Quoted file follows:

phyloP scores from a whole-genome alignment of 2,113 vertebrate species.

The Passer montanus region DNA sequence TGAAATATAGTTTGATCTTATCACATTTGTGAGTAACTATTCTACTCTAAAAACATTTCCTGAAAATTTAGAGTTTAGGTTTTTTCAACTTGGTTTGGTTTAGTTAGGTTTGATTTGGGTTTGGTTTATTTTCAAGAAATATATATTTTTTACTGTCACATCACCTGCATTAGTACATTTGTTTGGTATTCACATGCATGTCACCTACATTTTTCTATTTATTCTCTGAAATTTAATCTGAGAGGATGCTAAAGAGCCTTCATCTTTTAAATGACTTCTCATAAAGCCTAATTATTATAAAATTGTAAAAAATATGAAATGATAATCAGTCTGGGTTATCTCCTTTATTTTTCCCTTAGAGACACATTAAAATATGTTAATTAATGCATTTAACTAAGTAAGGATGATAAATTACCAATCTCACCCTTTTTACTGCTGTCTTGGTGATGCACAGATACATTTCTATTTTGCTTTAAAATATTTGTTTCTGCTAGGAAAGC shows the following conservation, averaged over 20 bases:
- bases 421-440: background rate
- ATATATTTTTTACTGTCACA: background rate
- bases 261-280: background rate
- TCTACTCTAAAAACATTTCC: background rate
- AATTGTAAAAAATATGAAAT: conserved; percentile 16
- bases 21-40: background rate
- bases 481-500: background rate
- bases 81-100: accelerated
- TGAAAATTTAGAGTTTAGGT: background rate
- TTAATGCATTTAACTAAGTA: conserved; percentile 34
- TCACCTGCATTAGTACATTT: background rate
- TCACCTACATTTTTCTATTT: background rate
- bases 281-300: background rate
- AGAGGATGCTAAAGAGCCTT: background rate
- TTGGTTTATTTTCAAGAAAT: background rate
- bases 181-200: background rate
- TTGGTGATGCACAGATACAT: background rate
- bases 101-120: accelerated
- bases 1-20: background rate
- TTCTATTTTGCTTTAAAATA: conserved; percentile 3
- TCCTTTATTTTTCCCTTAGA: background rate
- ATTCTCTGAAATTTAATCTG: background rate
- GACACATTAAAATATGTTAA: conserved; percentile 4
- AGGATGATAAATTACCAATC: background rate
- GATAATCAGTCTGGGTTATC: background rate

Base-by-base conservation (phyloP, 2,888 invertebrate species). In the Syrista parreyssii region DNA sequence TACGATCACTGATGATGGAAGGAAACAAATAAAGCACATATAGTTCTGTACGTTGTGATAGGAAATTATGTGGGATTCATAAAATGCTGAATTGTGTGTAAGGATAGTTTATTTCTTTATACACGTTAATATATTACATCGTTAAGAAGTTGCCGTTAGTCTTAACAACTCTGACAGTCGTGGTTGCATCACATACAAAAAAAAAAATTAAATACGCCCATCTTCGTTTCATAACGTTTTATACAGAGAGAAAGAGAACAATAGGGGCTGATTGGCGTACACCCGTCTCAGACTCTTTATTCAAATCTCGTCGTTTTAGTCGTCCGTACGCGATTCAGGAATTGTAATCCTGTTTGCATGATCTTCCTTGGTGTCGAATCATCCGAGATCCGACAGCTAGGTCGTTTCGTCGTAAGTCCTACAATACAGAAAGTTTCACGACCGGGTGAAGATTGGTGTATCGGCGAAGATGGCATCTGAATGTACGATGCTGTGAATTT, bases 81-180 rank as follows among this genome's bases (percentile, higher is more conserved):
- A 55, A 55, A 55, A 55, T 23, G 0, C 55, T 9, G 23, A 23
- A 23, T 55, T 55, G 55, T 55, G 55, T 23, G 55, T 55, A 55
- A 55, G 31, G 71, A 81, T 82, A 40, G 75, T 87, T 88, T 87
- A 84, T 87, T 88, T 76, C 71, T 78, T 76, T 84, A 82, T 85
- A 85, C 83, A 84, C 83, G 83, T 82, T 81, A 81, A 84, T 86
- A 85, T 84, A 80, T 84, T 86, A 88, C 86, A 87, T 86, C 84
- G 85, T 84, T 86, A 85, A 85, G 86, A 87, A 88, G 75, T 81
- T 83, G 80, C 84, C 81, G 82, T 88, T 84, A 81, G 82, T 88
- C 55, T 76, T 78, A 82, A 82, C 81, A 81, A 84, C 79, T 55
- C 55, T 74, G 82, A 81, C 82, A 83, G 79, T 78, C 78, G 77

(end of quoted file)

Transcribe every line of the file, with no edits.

phyloP scores from a whole-genome alignment of 2,113 vertebrate species.

The Passer montanus region DNA sequence TGAAATATAGTTTGATCTTATCACATTTGTGAGTAACTATTCTACTCTAAAAACATTTCCTGAAAATTTAGAGTTTAGGTTTTTTCAACTTGGTTTGGTTTAGTTAGGTTTGATTTGGGTTTGGTTTATTTTCAAGAAATATATATTTTTTACTGTCACATCACCTGCATTAGTACATTTGTTTGGTATTCACATGCATGTCACCTACATTTTTCTATTTATTCTCTGAAATTTAATCTGAGAGGATGCTAAAGAGCCTTCATCTTTTAAATGACTTCTCATAAAGCCTAATTATTATAAAATTGTAAAAAATATGAAATGATAATCAGTCTGGGTTATCTCCTTTATTTTTCCCTTAGAGACACATTAAAATATGTTAATTAATGCATTTAACTAAGTAAGGATGATAAATTACCAATCTCACCCTTTTTACTGCTGTCTTGGTGATGCACAGATACATTTCTATTTTGCTTTAAAATATTTGTTTCTGCTAGGAAAGC shows the following conservation, averaged over 20 bases:
- bases 421-440: background rate
- ATATATTTTTTACTGTCACA: background rate
- bases 261-280: background rate
- TCTACTCTAAAAACATTTCC: background rate
- AATTGTAAAAAATATGAAAT: conserved; percentile 16
- bases 21-40: background rate
- bases 481-500: background rate
- bases 81-100: accelerated
- TGAAAATTTAGAGTTTAGGT: background rate
- TTAATGCATTTAACTAAGTA: conserved; percentile 34
- TCACCTGCATTAGTACATTT: background rate
- TCACCTACATTTTTCTATTT: background rate
- bases 281-300: background rate
- AGAGGATGCTAAAGAGCCTT: background rate
- TTGGTTTATTTTCAAGAAAT: background rate
- bases 181-200: background rate
- TTGGTGATGCACAGATACAT: background rate
- bases 101-120: accelerated
- bases 1-20: background rate
- TTCTATTTTGCTTTAAAATA: conserved; percentile 3
- TCCTTTATTTTTCCCTTAGA: background rate
- ATTCTCTGAAATTTAATCTG: background rate
- GACACATTAAAATATGTTAA: conserved; percentile 4
- AGGATGATAAATTACCAATC: background rate
- GATAATCAGTCTGGGTTATC: background rate

Base-by-base conservation (phyloP, 2,888 invertebrate species). In the Syrista parreyssii region DNA sequence TACGATCACTGATGATGGAAGGAAACAAATAAAGCACATATAGTTCTGTACGTTGTGATAGGAAATTATGTGGGATTCATAAAATGCTGAATTGTGTGTAAGGATAGTTTATTTCTTTATACACGTTAATATATTACATCGTTAAGAAGTTGCCGTTAGTCTTAACAACTCTGACAGTCGTGGTTGCATCACATACAAAAAAAAAAATTAAATACGCCCATCTTCGTTTCATAACGTTTTATACAGAGAGAAAGAGAACAATAGGGGCTGATTGGCGTACACCCGTCTCAGACTCTTTATTCAAATCTCGTCGTTTTAGTCGTCCGTACGCGATTCAGGAATTGTAATCCTGTTTGCATGATCTTCCTTGGTGTCGAATCATCCGAGATCCGACAGCTAGGTCGTTTCGTCGTAAGTCCTACAATACAGAAAGTTTCACGACCGGGTGAAGATTGGTGTATCGGCGAAGATGGCATCTGAATGTACGATGCTGTGAATTT, bases 81-180 rank as follows among this genome's bases (percentile, higher is more conserved):
- A 55, A 55, A 55, A 55, T 23, G 0, C 55, T 9, G 23, A 23
- A 23, T 55, T 55, G 55, T 55, G 55, T 23, G 55, T 55, A 55
- A 55, G 31, G 71, A 81, T 82, A 40, G 75, T 87, T 88, T 87
- A 84, T 87, T 88, T 76, C 71, T 78, T 76, T 84, A 82, T 85
- A 85, C 83, A 84, C 83, G 83, T 82, T 81, A 81, A 84, T 86
- A 85, T 84, A 80, T 84, T 86, A 88, C 86, A 87, T 86, C 84
- G 85, T 84, T 86, A 85, A 85, G 86, A 87, A 88, G 75, T 81
- T 83, G 80, C 84, C 81, G 82, T 88, T 84, A 81, G 82, T 88
- C 55, T 76, T 78, A 82, A 82, C 81, A 81, A 84, C 79, T 55
- C 55, T 74, G 82, A 81, C 82, A 83, G 79, T 78, C 78, G 77